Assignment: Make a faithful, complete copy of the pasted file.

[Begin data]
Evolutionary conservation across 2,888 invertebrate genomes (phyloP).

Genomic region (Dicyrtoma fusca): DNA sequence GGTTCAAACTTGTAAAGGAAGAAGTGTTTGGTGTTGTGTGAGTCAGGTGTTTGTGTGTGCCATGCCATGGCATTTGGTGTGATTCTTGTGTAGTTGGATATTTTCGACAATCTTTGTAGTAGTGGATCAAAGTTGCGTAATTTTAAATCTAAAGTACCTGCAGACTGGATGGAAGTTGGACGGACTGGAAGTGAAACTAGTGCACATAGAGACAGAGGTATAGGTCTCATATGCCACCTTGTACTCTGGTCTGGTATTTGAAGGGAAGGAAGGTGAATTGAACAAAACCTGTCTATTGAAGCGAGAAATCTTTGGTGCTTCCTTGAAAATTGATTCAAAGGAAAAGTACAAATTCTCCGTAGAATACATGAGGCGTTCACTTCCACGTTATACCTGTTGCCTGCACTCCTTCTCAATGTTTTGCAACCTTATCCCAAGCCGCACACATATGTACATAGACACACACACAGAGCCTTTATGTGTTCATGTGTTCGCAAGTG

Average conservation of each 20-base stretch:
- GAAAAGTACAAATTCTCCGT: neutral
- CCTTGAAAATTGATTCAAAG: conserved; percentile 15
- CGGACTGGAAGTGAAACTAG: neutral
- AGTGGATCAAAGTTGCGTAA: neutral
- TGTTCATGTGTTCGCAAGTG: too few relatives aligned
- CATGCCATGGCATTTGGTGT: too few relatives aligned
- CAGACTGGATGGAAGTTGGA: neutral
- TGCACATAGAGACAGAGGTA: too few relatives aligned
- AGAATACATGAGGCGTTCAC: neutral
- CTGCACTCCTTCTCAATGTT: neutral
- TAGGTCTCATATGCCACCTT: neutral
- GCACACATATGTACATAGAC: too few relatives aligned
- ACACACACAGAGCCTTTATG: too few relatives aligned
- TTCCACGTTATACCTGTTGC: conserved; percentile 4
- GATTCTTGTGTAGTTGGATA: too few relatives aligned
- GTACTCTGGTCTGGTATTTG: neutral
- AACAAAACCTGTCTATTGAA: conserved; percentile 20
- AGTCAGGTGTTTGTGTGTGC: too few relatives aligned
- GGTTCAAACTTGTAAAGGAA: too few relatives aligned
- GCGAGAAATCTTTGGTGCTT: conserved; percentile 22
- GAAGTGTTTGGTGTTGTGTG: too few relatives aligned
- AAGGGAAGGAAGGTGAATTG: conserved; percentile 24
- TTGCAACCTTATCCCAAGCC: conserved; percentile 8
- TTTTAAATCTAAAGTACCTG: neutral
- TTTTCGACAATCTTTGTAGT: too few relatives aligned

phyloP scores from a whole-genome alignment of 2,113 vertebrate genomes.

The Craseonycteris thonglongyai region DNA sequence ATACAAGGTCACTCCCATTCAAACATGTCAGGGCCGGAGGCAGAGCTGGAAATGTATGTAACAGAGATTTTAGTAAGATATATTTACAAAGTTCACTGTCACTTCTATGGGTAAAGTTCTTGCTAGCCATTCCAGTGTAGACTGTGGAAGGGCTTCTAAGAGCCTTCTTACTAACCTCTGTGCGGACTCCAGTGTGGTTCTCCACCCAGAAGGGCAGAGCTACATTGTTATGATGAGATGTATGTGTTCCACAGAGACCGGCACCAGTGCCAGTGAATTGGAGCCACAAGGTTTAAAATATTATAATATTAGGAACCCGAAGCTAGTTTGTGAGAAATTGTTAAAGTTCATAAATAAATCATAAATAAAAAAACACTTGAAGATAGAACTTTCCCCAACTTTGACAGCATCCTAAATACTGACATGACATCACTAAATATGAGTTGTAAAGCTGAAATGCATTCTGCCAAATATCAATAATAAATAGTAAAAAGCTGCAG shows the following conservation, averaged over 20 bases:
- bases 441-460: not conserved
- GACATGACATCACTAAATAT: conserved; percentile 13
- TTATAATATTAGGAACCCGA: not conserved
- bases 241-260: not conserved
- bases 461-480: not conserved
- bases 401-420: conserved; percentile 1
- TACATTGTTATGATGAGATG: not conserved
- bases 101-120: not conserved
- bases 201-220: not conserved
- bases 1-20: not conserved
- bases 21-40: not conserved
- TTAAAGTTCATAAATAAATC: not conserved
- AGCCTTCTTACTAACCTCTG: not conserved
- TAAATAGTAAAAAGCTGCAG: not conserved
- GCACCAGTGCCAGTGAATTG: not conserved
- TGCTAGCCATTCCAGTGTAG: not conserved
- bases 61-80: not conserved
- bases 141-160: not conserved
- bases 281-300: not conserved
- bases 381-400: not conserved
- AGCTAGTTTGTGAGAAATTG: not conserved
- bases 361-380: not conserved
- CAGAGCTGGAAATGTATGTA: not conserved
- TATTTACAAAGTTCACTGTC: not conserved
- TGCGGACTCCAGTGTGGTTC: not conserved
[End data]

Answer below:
Evolutionary conservation across 2,888 invertebrate genomes (phyloP).

Genomic region (Dicyrtoma fusca): DNA sequence GGTTCAAACTTGTAAAGGAAGAAGTGTTTGGTGTTGTGTGAGTCAGGTGTTTGTGTGTGCCATGCCATGGCATTTGGTGTGATTCTTGTGTAGTTGGATATTTTCGACAATCTTTGTAGTAGTGGATCAAAGTTGCGTAATTTTAAATCTAAAGTACCTGCAGACTGGATGGAAGTTGGACGGACTGGAAGTGAAACTAGTGCACATAGAGACAGAGGTATAGGTCTCATATGCCACCTTGTACTCTGGTCTGGTATTTGAAGGGAAGGAAGGTGAATTGAACAAAACCTGTCTATTGAAGCGAGAAATCTTTGGTGCTTCCTTGAAAATTGATTCAAAGGAAAAGTACAAATTCTCCGTAGAATACATGAGGCGTTCACTTCCACGTTATACCTGTTGCCTGCACTCCTTCTCAATGTTTTGCAACCTTATCCCAAGCCGCACACATATGTACATAGACACACACACAGAGCCTTTATGTGTTCATGTGTTCGCAAGTG

Average conservation of each 20-base stretch:
- GAAAAGTACAAATTCTCCGT: neutral
- CCTTGAAAATTGATTCAAAG: conserved; percentile 15
- CGGACTGGAAGTGAAACTAG: neutral
- AGTGGATCAAAGTTGCGTAA: neutral
- TGTTCATGTGTTCGCAAGTG: too few relatives aligned
- CATGCCATGGCATTTGGTGT: too few relatives aligned
- CAGACTGGATGGAAGTTGGA: neutral
- TGCACATAGAGACAGAGGTA: too few relatives aligned
- AGAATACATGAGGCGTTCAC: neutral
- CTGCACTCCTTCTCAATGTT: neutral
- TAGGTCTCATATGCCACCTT: neutral
- GCACACATATGTACATAGAC: too few relatives aligned
- ACACACACAGAGCCTTTATG: too few relatives aligned
- TTCCACGTTATACCTGTTGC: conserved; percentile 4
- GATTCTTGTGTAGTTGGATA: too few relatives aligned
- GTACTCTGGTCTGGTATTTG: neutral
- AACAAAACCTGTCTATTGAA: conserved; percentile 20
- AGTCAGGTGTTTGTGTGTGC: too few relatives aligned
- GGTTCAAACTTGTAAAGGAA: too few relatives aligned
- GCGAGAAATCTTTGGTGCTT: conserved; percentile 22
- GAAGTGTTTGGTGTTGTGTG: too few relatives aligned
- AAGGGAAGGAAGGTGAATTG: conserved; percentile 24
- TTGCAACCTTATCCCAAGCC: conserved; percentile 8
- TTTTAAATCTAAAGTACCTG: neutral
- TTTTCGACAATCTTTGTAGT: too few relatives aligned

phyloP scores from a whole-genome alignment of 2,113 vertebrate genomes.

The Craseonycteris thonglongyai region DNA sequence ATACAAGGTCACTCCCATTCAAACATGTCAGGGCCGGAGGCAGAGCTGGAAATGTATGTAACAGAGATTTTAGTAAGATATATTTACAAAGTTCACTGTCACTTCTATGGGTAAAGTTCTTGCTAGCCATTCCAGTGTAGACTGTGGAAGGGCTTCTAAGAGCCTTCTTACTAACCTCTGTGCGGACTCCAGTGTGGTTCTCCACCCAGAAGGGCAGAGCTACATTGTTATGATGAGATGTATGTGTTCCACAGAGACCGGCACCAGTGCCAGTGAATTGGAGCCACAAGGTTTAAAATATTATAATATTAGGAACCCGAAGCTAGTTTGTGAGAAATTGTTAAAGTTCATAAATAAATCATAAATAAAAAAACACTTGAAGATAGAACTTTCCCCAACTTTGACAGCATCCTAAATACTGACATGACATCACTAAATATGAGTTGTAAAGCTGAAATGCATTCTGCCAAATATCAATAATAAATAGTAAAAAGCTGCAG shows the following conservation, averaged over 20 bases:
- bases 441-460: not conserved
- GACATGACATCACTAAATAT: conserved; percentile 13
- TTATAATATTAGGAACCCGA: not conserved
- bases 241-260: not conserved
- bases 461-480: not conserved
- bases 401-420: conserved; percentile 1
- TACATTGTTATGATGAGATG: not conserved
- bases 101-120: not conserved
- bases 201-220: not conserved
- bases 1-20: not conserved
- bases 21-40: not conserved
- TTAAAGTTCATAAATAAATC: not conserved
- AGCCTTCTTACTAACCTCTG: not conserved
- TAAATAGTAAAAAGCTGCAG: not conserved
- GCACCAGTGCCAGTGAATTG: not conserved
- TGCTAGCCATTCCAGTGTAG: not conserved
- bases 61-80: not conserved
- bases 141-160: not conserved
- bases 281-300: not conserved
- bases 381-400: not conserved
- AGCTAGTTTGTGAGAAATTG: not conserved
- bases 361-380: not conserved
- CAGAGCTGGAAATGTATGTA: not conserved
- TATTTACAAAGTTCACTGTC: not conserved
- TGCGGACTCCAGTGTGGTTC: not conserved